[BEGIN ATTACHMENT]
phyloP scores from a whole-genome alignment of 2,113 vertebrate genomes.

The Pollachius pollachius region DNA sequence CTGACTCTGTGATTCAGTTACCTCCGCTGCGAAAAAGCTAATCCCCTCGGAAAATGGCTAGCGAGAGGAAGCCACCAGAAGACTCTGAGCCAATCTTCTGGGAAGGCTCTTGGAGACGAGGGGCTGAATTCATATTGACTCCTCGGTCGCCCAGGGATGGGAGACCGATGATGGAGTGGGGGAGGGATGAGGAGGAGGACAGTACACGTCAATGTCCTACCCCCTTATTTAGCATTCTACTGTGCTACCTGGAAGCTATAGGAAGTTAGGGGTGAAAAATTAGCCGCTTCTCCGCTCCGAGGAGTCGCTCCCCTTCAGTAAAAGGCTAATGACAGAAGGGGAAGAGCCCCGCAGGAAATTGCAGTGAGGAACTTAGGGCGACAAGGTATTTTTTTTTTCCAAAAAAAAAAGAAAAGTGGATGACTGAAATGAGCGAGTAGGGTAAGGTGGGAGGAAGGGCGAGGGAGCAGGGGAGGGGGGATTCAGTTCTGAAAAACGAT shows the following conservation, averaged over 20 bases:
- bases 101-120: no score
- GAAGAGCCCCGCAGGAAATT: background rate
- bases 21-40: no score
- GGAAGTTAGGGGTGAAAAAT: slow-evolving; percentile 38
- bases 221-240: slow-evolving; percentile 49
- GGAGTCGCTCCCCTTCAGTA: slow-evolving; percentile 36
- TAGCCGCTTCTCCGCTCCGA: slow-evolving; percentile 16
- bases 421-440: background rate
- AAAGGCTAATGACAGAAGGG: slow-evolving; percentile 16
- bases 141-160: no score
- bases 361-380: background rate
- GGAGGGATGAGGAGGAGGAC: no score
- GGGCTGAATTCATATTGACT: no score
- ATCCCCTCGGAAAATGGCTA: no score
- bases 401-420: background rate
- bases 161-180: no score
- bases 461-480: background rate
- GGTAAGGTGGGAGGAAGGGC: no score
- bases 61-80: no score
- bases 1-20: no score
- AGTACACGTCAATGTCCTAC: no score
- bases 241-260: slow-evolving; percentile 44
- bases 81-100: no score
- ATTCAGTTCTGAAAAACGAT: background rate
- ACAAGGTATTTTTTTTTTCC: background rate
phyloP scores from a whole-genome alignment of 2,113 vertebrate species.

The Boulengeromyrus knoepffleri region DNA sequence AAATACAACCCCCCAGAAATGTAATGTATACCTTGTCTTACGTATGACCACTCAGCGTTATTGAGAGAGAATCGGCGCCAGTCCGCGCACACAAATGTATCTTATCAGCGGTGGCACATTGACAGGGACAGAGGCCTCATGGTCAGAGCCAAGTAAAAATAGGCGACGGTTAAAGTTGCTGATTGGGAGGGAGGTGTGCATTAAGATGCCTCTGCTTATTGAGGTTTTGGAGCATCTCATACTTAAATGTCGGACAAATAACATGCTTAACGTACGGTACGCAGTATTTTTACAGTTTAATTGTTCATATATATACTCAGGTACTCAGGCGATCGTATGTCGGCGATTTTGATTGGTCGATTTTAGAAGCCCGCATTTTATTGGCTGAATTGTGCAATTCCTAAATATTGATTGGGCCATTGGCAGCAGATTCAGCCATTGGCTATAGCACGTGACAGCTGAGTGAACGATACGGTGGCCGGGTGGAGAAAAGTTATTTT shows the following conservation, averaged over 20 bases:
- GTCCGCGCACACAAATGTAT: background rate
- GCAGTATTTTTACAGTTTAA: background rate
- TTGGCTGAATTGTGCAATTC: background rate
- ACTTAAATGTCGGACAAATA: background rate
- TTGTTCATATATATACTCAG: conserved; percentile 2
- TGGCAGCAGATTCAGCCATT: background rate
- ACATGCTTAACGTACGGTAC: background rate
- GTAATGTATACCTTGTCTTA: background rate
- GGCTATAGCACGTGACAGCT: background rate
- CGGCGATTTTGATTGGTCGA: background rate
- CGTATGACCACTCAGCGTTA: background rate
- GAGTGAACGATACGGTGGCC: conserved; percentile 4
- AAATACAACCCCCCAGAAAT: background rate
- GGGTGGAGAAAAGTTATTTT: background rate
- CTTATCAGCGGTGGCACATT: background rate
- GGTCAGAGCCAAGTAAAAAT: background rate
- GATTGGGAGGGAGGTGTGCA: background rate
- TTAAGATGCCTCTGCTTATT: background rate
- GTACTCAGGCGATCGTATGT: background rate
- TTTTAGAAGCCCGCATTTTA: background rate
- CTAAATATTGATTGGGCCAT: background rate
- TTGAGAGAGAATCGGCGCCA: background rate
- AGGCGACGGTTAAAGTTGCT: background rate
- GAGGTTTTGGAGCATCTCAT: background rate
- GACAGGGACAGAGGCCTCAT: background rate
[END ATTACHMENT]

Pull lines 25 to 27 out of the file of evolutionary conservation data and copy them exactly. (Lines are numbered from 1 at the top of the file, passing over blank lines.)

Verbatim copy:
- bases 81-100: no score
- ATTCAGTTCTGAAAAACGAT: background rate
- ACAAGGTATTTTTTTTTTCC: background rate